General View of the Agriculture of the County of Northumberland, 112-113 (1797)

J. Bailey and G. Culley

Sect- 2.—Paring and Burning.

Paring and Burning is not much practised in the eastern and northern parts of the county; in the midland and southern parts it is most prevalent, but even there it is confined to old swards, and coarse, rough, rushey and heathy lands; for the first breaking-up of such ground, it is certainly very convenient, and preferable to any other mode we have ever seen; but tho' we are fully convinced of its beneficial effects in such situations, yet we have our doubts whether it could be used with advantage upon lands that have lain a few years in grass, and that would produce good crops of grain immediately on being ploughed out, which is not the case with coarse, rough, heathy lands, or even very old swards on rich fertile foils; it being found that crops on the latter, are frequently very much injured by "leaping for two or three years; which paring and burning entirely obviates, and ensures full crops to the farmer; who need not be under any apprehension of his soil being ruined by it, provided he pursues the following course:1. Turnips.2. Oats. 3. Fallow, well limed for turnips.4. Barley, sown up with clover and grass seeds, and depastured with sheep for three or four years, and afterwards (if not intended to lie in grass) continue it in the rotation mentioned page 64: It is the injudicious cropping, more than the ill effects derived from paring and burning, that has been the chief cause of bringing such an odium on this practice, which is certainly an excellent one in some situations, and properly conducted; but like the fermented juice of the grape, may be too often repeated and improperly applied.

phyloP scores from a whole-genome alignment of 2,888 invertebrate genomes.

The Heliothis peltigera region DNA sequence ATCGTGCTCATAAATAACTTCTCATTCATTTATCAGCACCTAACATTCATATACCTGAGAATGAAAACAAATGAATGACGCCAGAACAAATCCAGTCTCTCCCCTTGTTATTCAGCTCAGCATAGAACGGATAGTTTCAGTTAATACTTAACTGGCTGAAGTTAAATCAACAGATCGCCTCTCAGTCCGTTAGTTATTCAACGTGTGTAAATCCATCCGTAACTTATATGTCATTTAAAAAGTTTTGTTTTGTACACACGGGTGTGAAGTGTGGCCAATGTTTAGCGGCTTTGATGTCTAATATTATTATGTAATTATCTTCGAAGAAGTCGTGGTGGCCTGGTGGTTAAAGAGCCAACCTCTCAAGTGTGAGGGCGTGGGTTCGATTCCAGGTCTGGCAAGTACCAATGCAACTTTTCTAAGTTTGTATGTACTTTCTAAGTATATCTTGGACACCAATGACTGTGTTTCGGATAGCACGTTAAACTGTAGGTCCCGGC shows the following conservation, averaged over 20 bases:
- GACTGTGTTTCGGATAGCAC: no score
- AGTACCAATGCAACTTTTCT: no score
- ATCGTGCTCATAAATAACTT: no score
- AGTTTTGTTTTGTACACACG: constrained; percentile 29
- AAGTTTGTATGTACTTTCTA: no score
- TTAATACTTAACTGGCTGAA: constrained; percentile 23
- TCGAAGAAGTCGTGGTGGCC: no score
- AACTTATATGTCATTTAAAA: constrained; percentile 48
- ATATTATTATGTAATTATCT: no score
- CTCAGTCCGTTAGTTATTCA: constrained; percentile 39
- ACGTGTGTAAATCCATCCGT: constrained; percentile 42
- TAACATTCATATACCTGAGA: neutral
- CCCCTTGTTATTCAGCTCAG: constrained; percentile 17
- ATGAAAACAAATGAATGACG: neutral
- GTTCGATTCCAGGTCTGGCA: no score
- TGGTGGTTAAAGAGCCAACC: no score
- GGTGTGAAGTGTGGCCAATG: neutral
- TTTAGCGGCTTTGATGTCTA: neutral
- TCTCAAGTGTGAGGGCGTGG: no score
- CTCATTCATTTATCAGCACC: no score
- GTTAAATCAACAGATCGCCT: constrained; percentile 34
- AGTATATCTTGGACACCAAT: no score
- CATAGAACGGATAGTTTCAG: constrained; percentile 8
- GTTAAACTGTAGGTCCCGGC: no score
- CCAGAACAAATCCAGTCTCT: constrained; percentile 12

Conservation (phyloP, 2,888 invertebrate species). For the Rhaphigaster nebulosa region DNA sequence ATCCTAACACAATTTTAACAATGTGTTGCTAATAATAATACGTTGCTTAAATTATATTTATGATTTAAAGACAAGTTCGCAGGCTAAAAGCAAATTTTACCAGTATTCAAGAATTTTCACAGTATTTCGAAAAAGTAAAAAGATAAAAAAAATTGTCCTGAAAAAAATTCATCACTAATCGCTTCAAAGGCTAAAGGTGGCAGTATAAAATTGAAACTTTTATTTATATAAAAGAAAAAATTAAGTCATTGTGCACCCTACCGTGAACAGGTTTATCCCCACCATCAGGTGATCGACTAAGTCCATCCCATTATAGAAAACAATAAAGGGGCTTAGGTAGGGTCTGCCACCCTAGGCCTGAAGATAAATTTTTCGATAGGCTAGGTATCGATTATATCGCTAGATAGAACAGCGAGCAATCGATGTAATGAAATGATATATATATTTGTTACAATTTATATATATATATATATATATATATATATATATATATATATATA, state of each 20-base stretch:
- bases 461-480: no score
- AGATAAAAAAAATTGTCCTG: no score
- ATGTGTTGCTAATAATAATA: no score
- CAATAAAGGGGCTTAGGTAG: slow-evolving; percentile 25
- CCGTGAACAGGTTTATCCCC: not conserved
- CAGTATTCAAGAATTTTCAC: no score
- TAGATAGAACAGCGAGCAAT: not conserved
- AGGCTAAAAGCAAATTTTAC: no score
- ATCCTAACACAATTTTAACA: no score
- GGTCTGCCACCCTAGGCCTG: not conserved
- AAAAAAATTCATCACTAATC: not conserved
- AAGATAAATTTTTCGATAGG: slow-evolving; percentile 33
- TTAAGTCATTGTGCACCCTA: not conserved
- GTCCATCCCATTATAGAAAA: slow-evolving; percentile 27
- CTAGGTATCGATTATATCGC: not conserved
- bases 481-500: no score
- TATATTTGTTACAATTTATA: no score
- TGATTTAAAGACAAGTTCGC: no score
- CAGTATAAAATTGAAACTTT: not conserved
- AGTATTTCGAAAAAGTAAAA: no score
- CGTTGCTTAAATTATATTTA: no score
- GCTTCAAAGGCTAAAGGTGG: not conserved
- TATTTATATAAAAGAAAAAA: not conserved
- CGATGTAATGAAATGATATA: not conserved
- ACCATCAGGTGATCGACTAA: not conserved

The popular clamour against this practice, "that it destroys the soil," we can by no means admit; and are inclined to believe, that not a single atom of soil is abstracted, though the bulk of the sod or turf be diminished: this arises from the burning of the roots or vegetable substances, which, by this process afford a considerable portion of Alkaline Salts, phlogistic or carbonic matter, and probably other principles friendly to vegetation; as we find those ashes produce abundant crops of turnips, which fatten, stock much quicker than those after any other dressing or manure we have ever seen, and the succeeding crops of corn are so very luxuriant, as to tempt the injudicious cultivator to pursue it too far; and for the sake of temporary gain, may be said to rip it up, as the boy did with his goose that layed golden eggs.